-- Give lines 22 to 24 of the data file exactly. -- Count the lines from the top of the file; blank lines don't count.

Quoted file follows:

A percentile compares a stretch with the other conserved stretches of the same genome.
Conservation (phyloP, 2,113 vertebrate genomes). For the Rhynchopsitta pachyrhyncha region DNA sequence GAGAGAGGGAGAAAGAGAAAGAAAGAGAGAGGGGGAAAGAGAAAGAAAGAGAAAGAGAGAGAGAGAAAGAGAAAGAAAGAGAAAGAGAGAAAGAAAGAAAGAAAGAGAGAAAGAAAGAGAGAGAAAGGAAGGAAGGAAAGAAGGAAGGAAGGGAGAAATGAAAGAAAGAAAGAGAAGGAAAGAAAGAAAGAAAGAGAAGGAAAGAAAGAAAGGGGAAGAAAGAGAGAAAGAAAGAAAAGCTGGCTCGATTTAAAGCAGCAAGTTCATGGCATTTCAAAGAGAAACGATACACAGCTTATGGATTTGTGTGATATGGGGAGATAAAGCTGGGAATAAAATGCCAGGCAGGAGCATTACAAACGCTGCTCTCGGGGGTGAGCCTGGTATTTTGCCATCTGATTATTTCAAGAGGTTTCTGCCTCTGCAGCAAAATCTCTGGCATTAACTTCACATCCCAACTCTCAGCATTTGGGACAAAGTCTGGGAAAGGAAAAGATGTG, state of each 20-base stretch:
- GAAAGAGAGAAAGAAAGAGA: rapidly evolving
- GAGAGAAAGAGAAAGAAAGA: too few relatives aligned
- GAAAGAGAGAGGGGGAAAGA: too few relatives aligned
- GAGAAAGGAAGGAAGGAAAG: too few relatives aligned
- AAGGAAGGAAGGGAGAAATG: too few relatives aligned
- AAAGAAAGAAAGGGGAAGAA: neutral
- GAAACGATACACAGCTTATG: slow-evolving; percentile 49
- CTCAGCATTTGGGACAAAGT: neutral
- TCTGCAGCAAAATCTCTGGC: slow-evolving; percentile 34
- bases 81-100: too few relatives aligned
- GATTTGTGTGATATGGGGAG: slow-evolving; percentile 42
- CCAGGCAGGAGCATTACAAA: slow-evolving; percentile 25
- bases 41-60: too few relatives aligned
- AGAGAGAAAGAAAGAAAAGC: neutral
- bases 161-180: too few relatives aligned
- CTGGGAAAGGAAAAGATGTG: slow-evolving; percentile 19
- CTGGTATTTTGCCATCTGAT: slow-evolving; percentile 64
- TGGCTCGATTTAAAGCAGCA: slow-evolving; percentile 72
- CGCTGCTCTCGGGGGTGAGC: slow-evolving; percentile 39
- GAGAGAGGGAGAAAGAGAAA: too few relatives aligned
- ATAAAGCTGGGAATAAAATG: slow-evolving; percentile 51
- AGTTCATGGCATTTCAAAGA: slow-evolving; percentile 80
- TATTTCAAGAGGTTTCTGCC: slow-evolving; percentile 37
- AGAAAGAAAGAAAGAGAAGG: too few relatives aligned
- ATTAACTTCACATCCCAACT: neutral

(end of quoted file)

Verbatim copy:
- GAGAGAGGGAGAAAGAGAAA: too few relatives aligned
- ATAAAGCTGGGAATAAAATG: slow-evolving; percentile 51
- AGTTCATGGCATTTCAAAGA: slow-evolving; percentile 80